Posts Tagged ‘marketing’


5 ways to build trust through publicity

Anna Pollock of Desticorp recently highlighted the changes in the way consumers are making choices.

She quoted statistics from FutureLab that reveal the soaring mistrust of brands and advertising, and pointing to peer reviews as being the most trusted influence in the decision to buy:

“Peer reviews are preferred over expert reviews by a 6 to 1 margin,” she told us.

She also pointed to the change in what makes a successful brand. No longer are we looking to brands that express an identity or image. It seems we’re now looking for those that appeal to our aspirations: “how does this brand make the world a better place?” (Think IBM’s ‘You can innovate to make a difference’ and BP’s ‘green’ logo.)

This is reflected in the world of online marketing, where a business is more likely to succeed if it:

  • convinces us of its credibility through customer reviews, testimonials or stories, and
  • regularly publishes useful content that addresses our problems and aspirations (a flashy website dedicated purely to image is less likely to convert).

As consumers, we no longer rely on a one-way flow of information via static websites, ads, brochures etc. We look for peer reviews and someone who understands our problems or desires, and who is willing to help us by providing information and resources.

A conversation is taking place.

Underneath the conversation lies a series of supportive ‘resources’ – or products and services that bring the business its revenue. Trust in the business leads to acquisition of the customer – or sales.

This set me thinking about what this all means for PR, and publicity in particular.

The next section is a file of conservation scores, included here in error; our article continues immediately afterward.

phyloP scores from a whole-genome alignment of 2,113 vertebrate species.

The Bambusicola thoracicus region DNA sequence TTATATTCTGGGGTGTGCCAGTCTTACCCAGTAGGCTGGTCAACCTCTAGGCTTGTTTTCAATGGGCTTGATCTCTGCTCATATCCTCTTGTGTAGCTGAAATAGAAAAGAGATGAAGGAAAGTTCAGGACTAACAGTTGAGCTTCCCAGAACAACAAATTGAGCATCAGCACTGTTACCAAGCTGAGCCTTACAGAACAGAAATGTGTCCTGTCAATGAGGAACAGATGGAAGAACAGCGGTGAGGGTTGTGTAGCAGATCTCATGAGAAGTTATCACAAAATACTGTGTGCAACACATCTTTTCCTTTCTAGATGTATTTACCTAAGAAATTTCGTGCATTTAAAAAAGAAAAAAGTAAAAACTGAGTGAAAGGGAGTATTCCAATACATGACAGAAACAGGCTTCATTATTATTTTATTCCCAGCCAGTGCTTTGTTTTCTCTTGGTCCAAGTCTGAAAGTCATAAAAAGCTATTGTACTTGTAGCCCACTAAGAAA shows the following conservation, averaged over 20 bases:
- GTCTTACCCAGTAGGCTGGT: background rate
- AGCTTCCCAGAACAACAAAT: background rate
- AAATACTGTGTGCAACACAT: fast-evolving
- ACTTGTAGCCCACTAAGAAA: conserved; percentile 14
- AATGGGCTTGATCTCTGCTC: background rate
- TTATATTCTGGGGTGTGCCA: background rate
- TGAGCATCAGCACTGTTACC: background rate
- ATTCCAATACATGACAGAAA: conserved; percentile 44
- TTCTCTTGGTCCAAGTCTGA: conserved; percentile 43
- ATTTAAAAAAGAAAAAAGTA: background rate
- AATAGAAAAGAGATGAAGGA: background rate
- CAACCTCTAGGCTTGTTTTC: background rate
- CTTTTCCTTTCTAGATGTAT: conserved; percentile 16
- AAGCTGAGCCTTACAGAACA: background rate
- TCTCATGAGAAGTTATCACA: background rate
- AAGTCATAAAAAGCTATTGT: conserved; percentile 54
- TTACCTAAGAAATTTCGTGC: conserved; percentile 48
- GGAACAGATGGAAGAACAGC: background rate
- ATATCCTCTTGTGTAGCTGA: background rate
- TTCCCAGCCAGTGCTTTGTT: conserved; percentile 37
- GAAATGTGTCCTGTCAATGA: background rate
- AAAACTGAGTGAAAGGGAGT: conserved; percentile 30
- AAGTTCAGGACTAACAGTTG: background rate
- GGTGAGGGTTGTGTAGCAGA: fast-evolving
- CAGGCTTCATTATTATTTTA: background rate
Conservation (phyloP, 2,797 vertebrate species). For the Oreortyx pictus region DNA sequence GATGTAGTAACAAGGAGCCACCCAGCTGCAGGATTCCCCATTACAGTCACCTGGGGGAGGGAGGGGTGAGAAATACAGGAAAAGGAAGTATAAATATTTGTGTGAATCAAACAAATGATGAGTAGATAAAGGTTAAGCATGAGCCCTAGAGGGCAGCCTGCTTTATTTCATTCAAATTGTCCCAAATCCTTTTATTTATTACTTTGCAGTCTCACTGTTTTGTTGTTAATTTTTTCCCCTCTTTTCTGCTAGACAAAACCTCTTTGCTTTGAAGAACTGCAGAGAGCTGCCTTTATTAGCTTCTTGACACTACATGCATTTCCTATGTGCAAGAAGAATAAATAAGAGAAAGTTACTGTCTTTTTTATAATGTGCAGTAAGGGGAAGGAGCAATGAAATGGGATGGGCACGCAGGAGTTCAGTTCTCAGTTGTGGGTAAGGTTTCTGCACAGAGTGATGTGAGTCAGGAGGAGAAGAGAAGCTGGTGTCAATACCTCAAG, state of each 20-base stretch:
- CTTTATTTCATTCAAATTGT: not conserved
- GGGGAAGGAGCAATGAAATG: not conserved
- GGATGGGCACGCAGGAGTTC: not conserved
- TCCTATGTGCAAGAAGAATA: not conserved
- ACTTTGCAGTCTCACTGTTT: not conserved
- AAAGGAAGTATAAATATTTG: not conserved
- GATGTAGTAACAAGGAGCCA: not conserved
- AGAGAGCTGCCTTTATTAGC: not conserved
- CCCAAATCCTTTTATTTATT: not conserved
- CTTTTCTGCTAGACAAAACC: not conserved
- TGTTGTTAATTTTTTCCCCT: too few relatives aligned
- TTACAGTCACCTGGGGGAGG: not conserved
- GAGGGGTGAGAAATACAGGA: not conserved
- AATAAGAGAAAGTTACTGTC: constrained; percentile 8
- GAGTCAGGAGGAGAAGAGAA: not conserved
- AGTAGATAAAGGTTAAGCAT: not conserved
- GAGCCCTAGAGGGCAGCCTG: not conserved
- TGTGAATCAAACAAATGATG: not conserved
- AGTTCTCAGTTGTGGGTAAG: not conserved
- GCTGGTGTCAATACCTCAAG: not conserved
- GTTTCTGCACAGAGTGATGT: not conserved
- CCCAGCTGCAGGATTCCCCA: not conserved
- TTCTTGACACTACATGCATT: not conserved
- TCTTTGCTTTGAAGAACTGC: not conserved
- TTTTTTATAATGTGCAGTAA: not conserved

Publicity has always been a way to create a story and inspire a conversation around a product or service, and this is why it’s becoming an increasingly important part of the marketing mix. It’s the closest form of marketing to word-of-mouth, which is the most trusted.

My advice is to give your audience what they’re looking for – a conversation around the relevant issues, with engaging stories from satisfied customers.

Here are my five ways to build trust through publicity:

  1. Steer clear of promotional messages. The journey is from conversation to conversion. Trying to sell during the conversation is similar to interruption advertising, and is less likely to succeed.
  2. Start a conversation by putting out interesting, newsworthy, issues-based messages.
  3. Find satisfied customers who are willing to be profiled or tell their aspirational and inspirational story.
  4. Put more stories and articles on your site and make them freely available to the media and your prospects.
  5. Be genuine and responsive in your intention to offer free advice and support through all your media channels (including your own site) – readers and listeners are becoming very good at sniffing out a fake, and will expect a conversation, not a pitch.

How many media contacts on your PR firm’s database?

Many PR firms or news distribution services will attempt to win your business by boasting a database of hundreds or thousands of media contacts. Impressed? You shouldn’t be.

Long Tail author, Chris Anderson, recently declared that he was fed up with being spammed by PR people, and had decided to block all but those who contact him for the right reasons:

“I only want two kinds of email: those from people I know, and those from people who have taken the time to find out what I’m interested in and composed a note meant to appeal to that,” says Anderson.

Here are responses from marketing gurus Seth Godin and David Meerman Scott, both of whom explain the value of keeping media contact lists small but targeted.

Some of the comments on Anderson’s post complained about the difficulty of tracking down media contacts and creating a tailored database. Much easier to buy a list and spam it. But Anderson’s response is a good example of why this is a bad idea.

As a former magazine editor, I can sympathise with the spammed, and this is one of the reasons we have established a policy of creating shorter, more targeted media lists and take the trouble to find out who to send our releases to.

Sometimes this is all but impossible and publications insist on all press releases being filtered through a ‘newsdesk’, and that’s their prerogative.

But when a PR agency takes the trouble to research publications and channels that match a press release with the audience demographic, build a targeted list, include a personalised email message to the top contacts showing how the release is relevant to the target audience, and encourage a dialogue, the results are much more impressive.